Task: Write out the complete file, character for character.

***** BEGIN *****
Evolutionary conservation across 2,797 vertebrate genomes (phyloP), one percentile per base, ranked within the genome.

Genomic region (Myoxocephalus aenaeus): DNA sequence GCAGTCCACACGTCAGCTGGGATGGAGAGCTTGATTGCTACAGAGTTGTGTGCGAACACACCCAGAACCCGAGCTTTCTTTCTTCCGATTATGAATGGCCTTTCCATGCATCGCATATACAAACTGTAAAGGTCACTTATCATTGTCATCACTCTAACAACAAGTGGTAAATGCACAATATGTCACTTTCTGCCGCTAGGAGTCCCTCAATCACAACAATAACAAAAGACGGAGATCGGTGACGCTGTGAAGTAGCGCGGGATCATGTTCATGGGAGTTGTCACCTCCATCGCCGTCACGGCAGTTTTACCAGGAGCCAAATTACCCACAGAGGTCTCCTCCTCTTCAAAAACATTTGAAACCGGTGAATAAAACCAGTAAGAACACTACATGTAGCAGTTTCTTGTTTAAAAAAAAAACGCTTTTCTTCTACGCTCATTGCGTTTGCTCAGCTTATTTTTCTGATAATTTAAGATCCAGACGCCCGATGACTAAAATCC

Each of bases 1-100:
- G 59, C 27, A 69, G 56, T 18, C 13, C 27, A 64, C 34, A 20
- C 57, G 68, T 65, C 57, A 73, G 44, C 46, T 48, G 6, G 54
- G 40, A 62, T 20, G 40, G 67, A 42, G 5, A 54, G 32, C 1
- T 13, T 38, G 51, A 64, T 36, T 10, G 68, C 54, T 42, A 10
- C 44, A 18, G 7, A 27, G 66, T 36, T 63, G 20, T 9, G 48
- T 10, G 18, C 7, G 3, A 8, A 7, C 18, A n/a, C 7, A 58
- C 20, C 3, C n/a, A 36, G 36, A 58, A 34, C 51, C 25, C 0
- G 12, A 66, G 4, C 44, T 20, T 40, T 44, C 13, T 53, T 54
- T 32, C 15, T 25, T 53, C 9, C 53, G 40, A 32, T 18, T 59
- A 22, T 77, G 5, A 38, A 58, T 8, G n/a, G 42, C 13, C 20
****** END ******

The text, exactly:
Evolutionary conservation across 2,797 vertebrate genomes (phyloP), one percentile per base, ranked within the genome.

Genomic region (Myoxocephalus aenaeus): DNA sequence GCAGTCCACACGTCAGCTGGGATGGAGAGCTTGATTGCTACAGAGTTGTGTGCGAACACACCCAGAACCCGAGCTTTCTTTCTTCCGATTATGAATGGCCTTTCCATGCATCGCATATACAAACTGTAAAGGTCACTTATCATTGTCATCACTCTAACAACAAGTGGTAAATGCACAATATGTCACTTTCTGCCGCTAGGAGTCCCTCAATCACAACAATAACAAAAGACGGAGATCGGTGACGCTGTGAAGTAGCGCGGGATCATGTTCATGGGAGTTGTCACCTCCATCGCCGTCACGGCAGTTTTACCAGGAGCCAAATTACCCACAGAGGTCTCCTCCTCTTCAAAAACATTTGAAACCGGTGAATAAAACCAGTAAGAACACTACATGTAGCAGTTTCTTGTTTAAAAAAAAAACGCTTTTCTTCTACGCTCATTGCGTTTGCTCAGCTTATTTTTCTGATAATTTAAGATCCAGACGCCCGATGACTAAAATCC

Each of bases 1-100:
- G 59, C 27, A 69, G 56, T 18, C 13, C 27, A 64, C 34, A 20
- C 57, G 68, T 65, C 57, A 73, G 44, C 46, T 48, G 6, G 54
- G 40, A 62, T 20, G 40, G 67, A 42, G 5, A 54, G 32, C 1
- T 13, T 38, G 51, A 64, T 36, T 10, G 68, C 54, T 42, A 10
- C 44, A 18, G 7, A 27, G 66, T 36, T 63, G 20, T 9, G 48
- T 10, G 18, C 7, G 3, A 8, A 7, C 18, A n/a, C 7, A 58
- C 20, C 3, C n/a, A 36, G 36, A 58, A 34, C 51, C 25, C 0
- G 12, A 66, G 4, C 44, T 20, T 40, T 44, C 13, T 53, T 54
- T 32, C 15, T 25, T 53, C 9, C 53, G 40, A 32, T 18, T 59
- A 22, T 77, G 5, A 38, A 58, T 8, G n/a, G 42, C 13, C 20